The Dirt

B(ash)fully Unaware

Photo by pirate_renee
Photo/Illustration: pirate_renee
Photo by pirate_renee
Photo/Illustration: pirate_renee

I fell ill the first weekend of the year, and was home for a few days. I decided to let the fire burn down in our ever-lit fireplace so I could clean out the accumulated ash. Trudging back in from a brambly bit of wood where I toss the stuff so one can’t see it from the house or garden, I wondered if I had just wasted a valuable soil amendment. Don’t people spread ash all over their garden, I wondered, as some sort of nutritional plant supplement? I seemed to remember accounts galore supporting the practice.

Instead of spending the day burning logs and then spreading their remains, I made the sane decision to ask our contributing editor Linda Chalker-Scott about ashes in the garden. Here’s her sobering explanation, for all you other eager beavers with a fireplace:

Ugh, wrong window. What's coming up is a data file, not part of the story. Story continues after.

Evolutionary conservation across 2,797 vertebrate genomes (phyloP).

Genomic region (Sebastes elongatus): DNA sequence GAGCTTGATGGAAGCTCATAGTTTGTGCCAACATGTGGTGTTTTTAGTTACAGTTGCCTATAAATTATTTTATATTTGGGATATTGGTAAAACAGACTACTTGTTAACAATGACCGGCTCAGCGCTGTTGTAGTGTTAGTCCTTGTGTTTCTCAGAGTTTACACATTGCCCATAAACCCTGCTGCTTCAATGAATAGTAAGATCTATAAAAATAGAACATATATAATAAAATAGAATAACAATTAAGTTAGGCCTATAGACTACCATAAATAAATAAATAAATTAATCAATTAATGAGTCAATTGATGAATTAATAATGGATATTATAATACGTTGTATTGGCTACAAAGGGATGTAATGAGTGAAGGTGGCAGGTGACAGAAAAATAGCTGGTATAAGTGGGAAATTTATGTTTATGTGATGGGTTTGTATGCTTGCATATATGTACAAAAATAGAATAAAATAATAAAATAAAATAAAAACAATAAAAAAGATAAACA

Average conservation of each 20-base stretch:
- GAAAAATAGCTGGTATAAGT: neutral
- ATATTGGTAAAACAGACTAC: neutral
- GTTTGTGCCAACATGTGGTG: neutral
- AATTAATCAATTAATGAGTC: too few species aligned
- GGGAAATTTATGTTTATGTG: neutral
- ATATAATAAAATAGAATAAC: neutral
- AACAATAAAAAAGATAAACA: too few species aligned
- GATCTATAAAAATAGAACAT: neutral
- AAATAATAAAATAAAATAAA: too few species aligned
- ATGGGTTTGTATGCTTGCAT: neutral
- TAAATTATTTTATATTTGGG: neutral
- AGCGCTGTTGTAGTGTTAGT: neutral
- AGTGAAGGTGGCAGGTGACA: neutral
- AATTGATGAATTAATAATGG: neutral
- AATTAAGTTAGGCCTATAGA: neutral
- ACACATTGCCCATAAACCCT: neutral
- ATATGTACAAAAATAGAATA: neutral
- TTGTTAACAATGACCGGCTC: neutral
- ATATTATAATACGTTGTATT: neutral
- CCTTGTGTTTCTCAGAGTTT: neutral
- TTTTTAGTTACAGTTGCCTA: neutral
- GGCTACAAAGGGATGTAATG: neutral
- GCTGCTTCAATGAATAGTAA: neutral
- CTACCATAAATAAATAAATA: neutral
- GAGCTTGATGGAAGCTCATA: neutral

There’s a lot of research looking at ash as part of a compost pile or soil amendment. It’s fairly alkaline, so you have to be careful about using very much of it directly on soil. Ash is quite variable depending on what the parent material was, how hot it was burned, and for how long. Thus, there aren’t any really good guidelines except to be moderate. I would use a rule of thumb of no more than 20% ash by volume in your compost pile, and I would probably not use it directly on top of soil. You could, however, put it on top of a wood chip mulch, as the acidity of that mulch would help neutralize the ash alkalinity.

There you have it!

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  1. Thanos1234 05/31/2019

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